A top Pentagon spokesman on Monday would not confirm the U.S. generally or DoD specifically has asked the government of Pakistan to return the wrecked tail rotor of the so-called "stealth" helicopter that crashed last week in the compound of Osama bin Laden. Marine Col. Dave Lapan told reporters he would not discuss news reports that said American officials were trying to recover the pieces, presumably to safeguard their secrets.
Lapan and other Pentagon officials declined to talk about the helicopter beyond offering simple acknowledgement that it crash-landed during the SEALs' assault and then was destroyed by the special operators before they left. Reporters' curiosity about the helicopter has exploded; CBS News, the New York Times and many other international news outlets all have covered what little is known about it.
Lapan would not confirm whether DoD will need to ask Congress for funding to replace the helicopter as a combat loss, although that raises an interesting notion: If the helicopter is a standard Army MH-60 Black Hawk that was modified by its users, it may be possible for the Army to just shift another helo to its specialists for another modification, and as such the service could buy more Black Hawks without revealing that they would get the "stealth" upgrade.
But judging from the widely circulated crash site photos, modding out a Black Hawk to the "stealth" configuration isn't as simple as just bolting on some new bodywork -- the empennage has different tail rotors, some kind of cone that covers the rotor hub, and a forward-swept tailplanes, all of which probably required help from the Black Hawk's manufacturer, Sikorsky, or another aerospace firm.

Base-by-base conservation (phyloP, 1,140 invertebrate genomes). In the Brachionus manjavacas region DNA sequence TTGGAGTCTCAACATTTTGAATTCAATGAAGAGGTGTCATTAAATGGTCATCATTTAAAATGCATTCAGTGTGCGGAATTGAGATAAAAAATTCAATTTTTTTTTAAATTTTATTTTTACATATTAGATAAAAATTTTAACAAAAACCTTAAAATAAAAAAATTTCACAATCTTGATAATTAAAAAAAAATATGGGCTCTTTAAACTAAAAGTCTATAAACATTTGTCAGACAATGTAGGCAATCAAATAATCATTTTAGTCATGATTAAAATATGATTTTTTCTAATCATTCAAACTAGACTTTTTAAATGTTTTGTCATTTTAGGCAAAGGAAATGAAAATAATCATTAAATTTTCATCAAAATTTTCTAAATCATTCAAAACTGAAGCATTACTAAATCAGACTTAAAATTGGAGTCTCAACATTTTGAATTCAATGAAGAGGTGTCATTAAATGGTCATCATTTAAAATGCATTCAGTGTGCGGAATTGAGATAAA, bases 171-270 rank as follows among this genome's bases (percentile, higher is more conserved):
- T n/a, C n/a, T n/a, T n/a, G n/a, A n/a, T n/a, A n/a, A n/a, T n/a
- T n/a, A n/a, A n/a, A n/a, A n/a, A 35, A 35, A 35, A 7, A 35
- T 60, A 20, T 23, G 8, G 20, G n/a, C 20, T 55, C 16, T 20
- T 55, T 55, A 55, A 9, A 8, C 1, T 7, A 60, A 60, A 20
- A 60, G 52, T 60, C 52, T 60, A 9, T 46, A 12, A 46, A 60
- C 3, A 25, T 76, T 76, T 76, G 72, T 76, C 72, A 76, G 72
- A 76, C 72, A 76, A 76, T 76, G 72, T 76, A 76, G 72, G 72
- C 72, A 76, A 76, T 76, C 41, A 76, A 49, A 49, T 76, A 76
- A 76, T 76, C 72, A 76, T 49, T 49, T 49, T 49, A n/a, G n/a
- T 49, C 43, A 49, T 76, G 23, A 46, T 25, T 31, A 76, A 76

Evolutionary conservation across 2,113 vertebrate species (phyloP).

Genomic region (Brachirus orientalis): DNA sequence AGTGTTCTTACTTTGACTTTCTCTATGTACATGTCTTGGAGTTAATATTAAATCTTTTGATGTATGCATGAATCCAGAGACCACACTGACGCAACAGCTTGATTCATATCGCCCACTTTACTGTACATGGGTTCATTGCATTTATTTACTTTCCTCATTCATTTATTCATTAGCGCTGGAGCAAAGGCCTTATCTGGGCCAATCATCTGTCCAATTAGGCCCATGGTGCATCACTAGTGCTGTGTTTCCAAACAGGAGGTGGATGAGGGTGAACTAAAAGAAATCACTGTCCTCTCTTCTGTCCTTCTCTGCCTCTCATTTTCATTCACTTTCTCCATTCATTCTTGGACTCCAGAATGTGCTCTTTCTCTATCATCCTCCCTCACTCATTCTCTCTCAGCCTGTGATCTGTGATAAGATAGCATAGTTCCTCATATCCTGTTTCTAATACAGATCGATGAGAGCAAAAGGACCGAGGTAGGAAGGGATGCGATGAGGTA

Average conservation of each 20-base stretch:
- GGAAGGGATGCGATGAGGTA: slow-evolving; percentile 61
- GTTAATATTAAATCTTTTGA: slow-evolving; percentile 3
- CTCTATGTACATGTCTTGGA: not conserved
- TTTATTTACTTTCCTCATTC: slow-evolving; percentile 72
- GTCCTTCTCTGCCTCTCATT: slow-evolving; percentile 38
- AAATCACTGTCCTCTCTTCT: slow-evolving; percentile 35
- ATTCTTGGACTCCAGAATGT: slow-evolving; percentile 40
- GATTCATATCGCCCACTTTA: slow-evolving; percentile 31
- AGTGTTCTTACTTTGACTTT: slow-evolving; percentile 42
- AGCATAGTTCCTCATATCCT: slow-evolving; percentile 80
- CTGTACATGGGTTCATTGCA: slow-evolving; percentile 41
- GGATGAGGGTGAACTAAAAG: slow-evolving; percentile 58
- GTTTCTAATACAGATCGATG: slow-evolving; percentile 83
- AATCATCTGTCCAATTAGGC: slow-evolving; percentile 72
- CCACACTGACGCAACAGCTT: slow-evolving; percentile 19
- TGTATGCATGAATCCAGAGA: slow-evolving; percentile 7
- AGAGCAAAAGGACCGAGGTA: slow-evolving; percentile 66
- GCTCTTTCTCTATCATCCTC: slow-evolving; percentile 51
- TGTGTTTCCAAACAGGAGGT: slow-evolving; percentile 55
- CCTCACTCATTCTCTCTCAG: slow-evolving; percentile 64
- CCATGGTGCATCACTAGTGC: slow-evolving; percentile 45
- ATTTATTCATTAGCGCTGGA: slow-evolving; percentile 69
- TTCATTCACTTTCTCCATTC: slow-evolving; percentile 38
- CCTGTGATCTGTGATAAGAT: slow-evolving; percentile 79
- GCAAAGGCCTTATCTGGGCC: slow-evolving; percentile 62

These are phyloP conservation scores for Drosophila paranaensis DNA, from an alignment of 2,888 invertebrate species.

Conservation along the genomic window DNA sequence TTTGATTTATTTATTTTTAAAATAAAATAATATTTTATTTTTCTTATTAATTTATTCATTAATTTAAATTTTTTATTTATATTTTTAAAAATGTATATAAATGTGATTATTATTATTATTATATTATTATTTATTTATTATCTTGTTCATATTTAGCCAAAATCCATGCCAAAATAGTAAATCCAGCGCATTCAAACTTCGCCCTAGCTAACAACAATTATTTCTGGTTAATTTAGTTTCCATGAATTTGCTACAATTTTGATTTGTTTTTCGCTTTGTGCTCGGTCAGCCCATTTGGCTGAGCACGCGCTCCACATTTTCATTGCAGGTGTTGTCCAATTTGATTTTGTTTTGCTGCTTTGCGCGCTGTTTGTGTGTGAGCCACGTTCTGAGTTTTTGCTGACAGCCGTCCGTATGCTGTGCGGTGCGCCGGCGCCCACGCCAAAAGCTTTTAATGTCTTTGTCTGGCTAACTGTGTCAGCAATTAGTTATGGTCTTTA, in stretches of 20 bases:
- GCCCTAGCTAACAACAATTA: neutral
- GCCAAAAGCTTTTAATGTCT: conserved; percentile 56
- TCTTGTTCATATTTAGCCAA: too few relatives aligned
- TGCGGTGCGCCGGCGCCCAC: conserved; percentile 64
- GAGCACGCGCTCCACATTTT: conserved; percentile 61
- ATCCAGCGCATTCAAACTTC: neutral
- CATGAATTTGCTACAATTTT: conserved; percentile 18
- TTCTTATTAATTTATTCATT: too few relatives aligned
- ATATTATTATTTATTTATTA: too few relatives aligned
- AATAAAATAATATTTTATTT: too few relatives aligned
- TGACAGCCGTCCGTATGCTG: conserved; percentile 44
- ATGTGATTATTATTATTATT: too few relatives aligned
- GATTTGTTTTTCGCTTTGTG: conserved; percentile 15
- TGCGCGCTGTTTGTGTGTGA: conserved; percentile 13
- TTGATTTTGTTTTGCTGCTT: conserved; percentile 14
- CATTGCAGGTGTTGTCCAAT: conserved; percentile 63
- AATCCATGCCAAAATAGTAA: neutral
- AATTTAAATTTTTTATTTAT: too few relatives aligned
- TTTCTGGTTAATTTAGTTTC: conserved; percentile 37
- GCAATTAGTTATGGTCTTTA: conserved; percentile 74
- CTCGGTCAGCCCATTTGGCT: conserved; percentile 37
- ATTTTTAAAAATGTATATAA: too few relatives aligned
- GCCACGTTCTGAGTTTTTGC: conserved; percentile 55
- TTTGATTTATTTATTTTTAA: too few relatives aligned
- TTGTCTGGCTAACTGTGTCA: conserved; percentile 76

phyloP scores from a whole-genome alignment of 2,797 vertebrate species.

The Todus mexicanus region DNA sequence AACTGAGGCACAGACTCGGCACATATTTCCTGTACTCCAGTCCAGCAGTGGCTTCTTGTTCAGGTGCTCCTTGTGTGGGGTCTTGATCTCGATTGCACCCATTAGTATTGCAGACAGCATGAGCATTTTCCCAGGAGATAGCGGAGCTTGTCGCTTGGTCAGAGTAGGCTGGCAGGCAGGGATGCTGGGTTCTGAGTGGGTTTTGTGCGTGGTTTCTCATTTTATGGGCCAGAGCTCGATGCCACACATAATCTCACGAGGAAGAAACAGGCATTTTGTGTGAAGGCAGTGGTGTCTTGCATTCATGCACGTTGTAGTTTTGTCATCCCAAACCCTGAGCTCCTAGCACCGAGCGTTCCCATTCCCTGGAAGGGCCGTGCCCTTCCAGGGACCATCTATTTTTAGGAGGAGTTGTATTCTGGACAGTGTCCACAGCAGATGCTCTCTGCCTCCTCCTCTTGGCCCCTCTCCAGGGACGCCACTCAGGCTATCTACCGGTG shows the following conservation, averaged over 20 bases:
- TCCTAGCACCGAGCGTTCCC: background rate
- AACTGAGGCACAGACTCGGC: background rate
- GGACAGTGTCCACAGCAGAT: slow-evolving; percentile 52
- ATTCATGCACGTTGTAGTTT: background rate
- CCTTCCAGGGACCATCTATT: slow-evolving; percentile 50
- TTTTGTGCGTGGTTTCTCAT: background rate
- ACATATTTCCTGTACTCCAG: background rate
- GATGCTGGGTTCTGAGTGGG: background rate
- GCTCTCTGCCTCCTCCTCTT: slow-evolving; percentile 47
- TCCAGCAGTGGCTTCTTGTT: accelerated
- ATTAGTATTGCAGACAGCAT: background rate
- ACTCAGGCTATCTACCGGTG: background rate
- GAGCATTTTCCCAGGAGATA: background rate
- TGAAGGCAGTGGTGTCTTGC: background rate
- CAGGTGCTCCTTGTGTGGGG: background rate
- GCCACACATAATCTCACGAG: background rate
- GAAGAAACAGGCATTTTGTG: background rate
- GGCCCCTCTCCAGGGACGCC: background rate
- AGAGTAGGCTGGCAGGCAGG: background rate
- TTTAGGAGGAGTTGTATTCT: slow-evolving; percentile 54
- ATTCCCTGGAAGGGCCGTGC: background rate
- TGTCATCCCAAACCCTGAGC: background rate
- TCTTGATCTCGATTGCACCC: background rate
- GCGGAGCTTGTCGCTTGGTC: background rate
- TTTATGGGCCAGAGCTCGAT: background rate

It's possible that Special Operations Command engaged Sikorsky, Boeing, or another contractor to do the engineering and build the custom components for a Black Hawk's "stealth kit" as part of a larger modernization program: SOCOM has been upgrading its helicopters across the board and commanders may have seen an opportunity to augment a remanufactured or new helicopter with "stealth" features.
The MH-60 SOF modernization program takes Skorsky's new-build UH-60M aircraft from the Army and modifies them with SOF-unique mission equipment.No kidding!
The MH-60M aircraft will feature CAS, wide-chord rotor blades, active vibration reduction and the improved Electro-Optical Sensor System. The most significant modification, however, is the incorporation of two General Electric YT706-GE-700 engines. These 2,500 shaft horsepower engines will give the aircraft a high/hot capability unmatched by any H-60 variant currently fielded. As the MH-60M is fielded, the 160th SOAR will begin phasing out the current MH-60K/L fleet.The problem with this theory is the only way to prove or disprove it is for DoD to come clean -- and, at least for now, that ain't happenin'.